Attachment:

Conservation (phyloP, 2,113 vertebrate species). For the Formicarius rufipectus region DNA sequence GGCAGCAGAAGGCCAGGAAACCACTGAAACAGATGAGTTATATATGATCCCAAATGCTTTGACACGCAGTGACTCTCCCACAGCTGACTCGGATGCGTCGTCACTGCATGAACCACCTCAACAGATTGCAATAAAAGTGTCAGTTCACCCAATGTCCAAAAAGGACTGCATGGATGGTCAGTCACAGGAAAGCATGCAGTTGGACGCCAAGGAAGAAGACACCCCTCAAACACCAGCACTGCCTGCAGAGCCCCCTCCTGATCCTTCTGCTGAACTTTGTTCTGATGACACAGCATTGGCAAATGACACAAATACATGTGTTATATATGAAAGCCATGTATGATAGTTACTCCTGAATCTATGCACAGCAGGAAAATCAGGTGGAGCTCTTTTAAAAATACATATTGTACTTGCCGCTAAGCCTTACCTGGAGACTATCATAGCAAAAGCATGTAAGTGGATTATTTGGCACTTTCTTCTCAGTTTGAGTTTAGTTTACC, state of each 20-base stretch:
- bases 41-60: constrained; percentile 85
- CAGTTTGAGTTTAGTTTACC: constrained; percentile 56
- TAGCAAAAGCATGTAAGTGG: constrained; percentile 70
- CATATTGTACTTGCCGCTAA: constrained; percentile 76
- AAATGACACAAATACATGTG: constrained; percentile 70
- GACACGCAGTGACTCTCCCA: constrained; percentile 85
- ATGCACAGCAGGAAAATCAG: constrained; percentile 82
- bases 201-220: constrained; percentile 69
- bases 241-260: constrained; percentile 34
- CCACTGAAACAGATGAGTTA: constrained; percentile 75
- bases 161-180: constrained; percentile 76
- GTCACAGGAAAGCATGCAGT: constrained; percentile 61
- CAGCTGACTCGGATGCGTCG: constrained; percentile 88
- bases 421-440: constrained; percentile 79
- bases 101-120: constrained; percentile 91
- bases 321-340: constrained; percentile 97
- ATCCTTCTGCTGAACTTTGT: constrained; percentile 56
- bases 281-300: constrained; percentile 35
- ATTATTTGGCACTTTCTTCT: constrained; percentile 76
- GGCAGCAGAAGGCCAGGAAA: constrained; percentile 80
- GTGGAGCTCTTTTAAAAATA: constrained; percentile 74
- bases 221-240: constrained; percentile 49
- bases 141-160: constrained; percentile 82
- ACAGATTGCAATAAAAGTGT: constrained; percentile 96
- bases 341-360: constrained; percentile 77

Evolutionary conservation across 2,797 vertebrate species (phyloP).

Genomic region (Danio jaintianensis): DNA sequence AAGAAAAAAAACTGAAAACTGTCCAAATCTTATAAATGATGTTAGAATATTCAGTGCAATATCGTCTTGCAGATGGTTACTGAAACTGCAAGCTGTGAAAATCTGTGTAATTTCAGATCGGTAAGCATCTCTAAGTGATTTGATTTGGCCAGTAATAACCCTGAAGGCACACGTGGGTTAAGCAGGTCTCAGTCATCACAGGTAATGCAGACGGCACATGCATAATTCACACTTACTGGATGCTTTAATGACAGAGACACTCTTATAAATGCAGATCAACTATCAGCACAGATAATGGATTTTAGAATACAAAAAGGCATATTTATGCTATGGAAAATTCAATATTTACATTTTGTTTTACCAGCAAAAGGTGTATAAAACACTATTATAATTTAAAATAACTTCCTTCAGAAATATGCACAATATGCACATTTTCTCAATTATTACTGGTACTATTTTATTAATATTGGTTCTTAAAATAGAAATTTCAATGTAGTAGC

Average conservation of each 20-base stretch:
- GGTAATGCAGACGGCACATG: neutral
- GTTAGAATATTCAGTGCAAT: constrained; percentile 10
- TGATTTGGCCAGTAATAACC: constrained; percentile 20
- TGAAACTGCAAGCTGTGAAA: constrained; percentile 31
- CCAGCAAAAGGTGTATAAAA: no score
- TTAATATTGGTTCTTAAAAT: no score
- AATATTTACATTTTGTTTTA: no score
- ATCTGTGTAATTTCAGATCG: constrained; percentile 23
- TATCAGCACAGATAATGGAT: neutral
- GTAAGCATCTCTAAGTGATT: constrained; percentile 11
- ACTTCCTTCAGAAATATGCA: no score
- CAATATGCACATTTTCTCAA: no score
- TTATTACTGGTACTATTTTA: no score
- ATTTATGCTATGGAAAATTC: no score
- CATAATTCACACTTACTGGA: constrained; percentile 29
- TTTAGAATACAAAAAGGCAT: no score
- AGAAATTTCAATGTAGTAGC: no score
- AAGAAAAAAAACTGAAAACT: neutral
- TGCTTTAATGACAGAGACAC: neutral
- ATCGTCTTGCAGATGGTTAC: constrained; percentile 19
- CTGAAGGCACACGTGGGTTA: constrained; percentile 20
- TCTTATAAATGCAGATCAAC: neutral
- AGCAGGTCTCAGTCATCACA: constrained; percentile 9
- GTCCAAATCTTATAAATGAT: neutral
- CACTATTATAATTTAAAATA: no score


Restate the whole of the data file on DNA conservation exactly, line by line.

Conservation (phyloP, 2,113 vertebrate species). For the Formicarius rufipectus region DNA sequence GGCAGCAGAAGGCCAGGAAACCACTGAAACAGATGAGTTATATATGATCCCAAATGCTTTGACACGCAGTGACTCTCCCACAGCTGACTCGGATGCGTCGTCACTGCATGAACCACCTCAACAGATTGCAATAAAAGTGTCAGTTCACCCAATGTCCAAAAAGGACTGCATGGATGGTCAGTCACAGGAAAGCATGCAGTTGGACGCCAAGGAAGAAGACACCCCTCAAACACCAGCACTGCCTGCAGAGCCCCCTCCTGATCCTTCTGCTGAACTTTGTTCTGATGACACAGCATTGGCAAATGACACAAATACATGTGTTATATATGAAAGCCATGTATGATAGTTACTCCTGAATCTATGCACAGCAGGAAAATCAGGTGGAGCTCTTTTAAAAATACATATTGTACTTGCCGCTAAGCCTTACCTGGAGACTATCATAGCAAAAGCATGTAAGTGGATTATTTGGCACTTTCTTCTCAGTTTGAGTTTAGTTTACC, state of each 20-base stretch:
- bases 41-60: constrained; percentile 85
- CAGTTTGAGTTTAGTTTACC: constrained; percentile 56
- TAGCAAAAGCATGTAAGTGG: constrained; percentile 70
- CATATTGTACTTGCCGCTAA: constrained; percentile 76
- AAATGACACAAATACATGTG: constrained; percentile 70
- GACACGCAGTGACTCTCCCA: constrained; percentile 85
- ATGCACAGCAGGAAAATCAG: constrained; percentile 82
- bases 201-220: constrained; percentile 69
- bases 241-260: constrained; percentile 34
- CCACTGAAACAGATGAGTTA: constrained; percentile 75
- bases 161-180: constrained; percentile 76
- GTCACAGGAAAGCATGCAGT: constrained; percentile 61
- CAGCTGACTCGGATGCGTCG: constrained; percentile 88
- bases 421-440: constrained; percentile 79
- bases 101-120: constrained; percentile 91
- bases 321-340: constrained; percentile 97
- ATCCTTCTGCTGAACTTTGT: constrained; percentile 56
- bases 281-300: constrained; percentile 35
- ATTATTTGGCACTTTCTTCT: constrained; percentile 76
- GGCAGCAGAAGGCCAGGAAA: constrained; percentile 80
- GTGGAGCTCTTTTAAAAATA: constrained; percentile 74
- bases 221-240: constrained; percentile 49
- bases 141-160: constrained; percentile 82
- ACAGATTGCAATAAAAGTGT: constrained; percentile 96
- bases 341-360: constrained; percentile 77

Evolutionary conservation across 2,797 vertebrate species (phyloP).

Genomic region (Danio jaintianensis): DNA sequence AAGAAAAAAAACTGAAAACTGTCCAAATCTTATAAATGATGTTAGAATATTCAGTGCAATATCGTCTTGCAGATGGTTACTGAAACTGCAAGCTGTGAAAATCTGTGTAATTTCAGATCGGTAAGCATCTCTAAGTGATTTGATTTGGCCAGTAATAACCCTGAAGGCACACGTGGGTTAAGCAGGTCTCAGTCATCACAGGTAATGCAGACGGCACATGCATAATTCACACTTACTGGATGCTTTAATGACAGAGACACTCTTATAAATGCAGATCAACTATCAGCACAGATAATGGATTTTAGAATACAAAAAGGCATATTTATGCTATGGAAAATTCAATATTTACATTTTGTTTTACCAGCAAAAGGTGTATAAAACACTATTATAATTTAAAATAACTTCCTTCAGAAATATGCACAATATGCACATTTTCTCAATTATTACTGGTACTATTTTATTAATATTGGTTCTTAAAATAGAAATTTCAATGTAGTAGC

Average conservation of each 20-base stretch:
- GGTAATGCAGACGGCACATG: neutral
- GTTAGAATATTCAGTGCAAT: constrained; percentile 10
- TGATTTGGCCAGTAATAACC: constrained; percentile 20
- TGAAACTGCAAGCTGTGAAA: constrained; percentile 31
- CCAGCAAAAGGTGTATAAAA: no score
- TTAATATTGGTTCTTAAAAT: no score
- AATATTTACATTTTGTTTTA: no score
- ATCTGTGTAATTTCAGATCG: constrained; percentile 23
- TATCAGCACAGATAATGGAT: neutral
- GTAAGCATCTCTAAGTGATT: constrained; percentile 11
- ACTTCCTTCAGAAATATGCA: no score
- CAATATGCACATTTTCTCAA: no score
- TTATTACTGGTACTATTTTA: no score
- ATTTATGCTATGGAAAATTC: no score
- CATAATTCACACTTACTGGA: constrained; percentile 29
- TTTAGAATACAAAAAGGCAT: no score
- AGAAATTTCAATGTAGTAGC: no score
- AAGAAAAAAAACTGAAAACT: neutral
- TGCTTTAATGACAGAGACAC: neutral
- ATCGTCTTGCAGATGGTTAC: constrained; percentile 19
- CTGAAGGCACACGTGGGTTA: constrained; percentile 20
- TCTTATAAATGCAGATCAAC: neutral
- AGCAGGTCTCAGTCATCACA: constrained; percentile 9
- GTCCAAATCTTATAAATGAT: neutral
- CACTATTATAATTTAAAATA: no score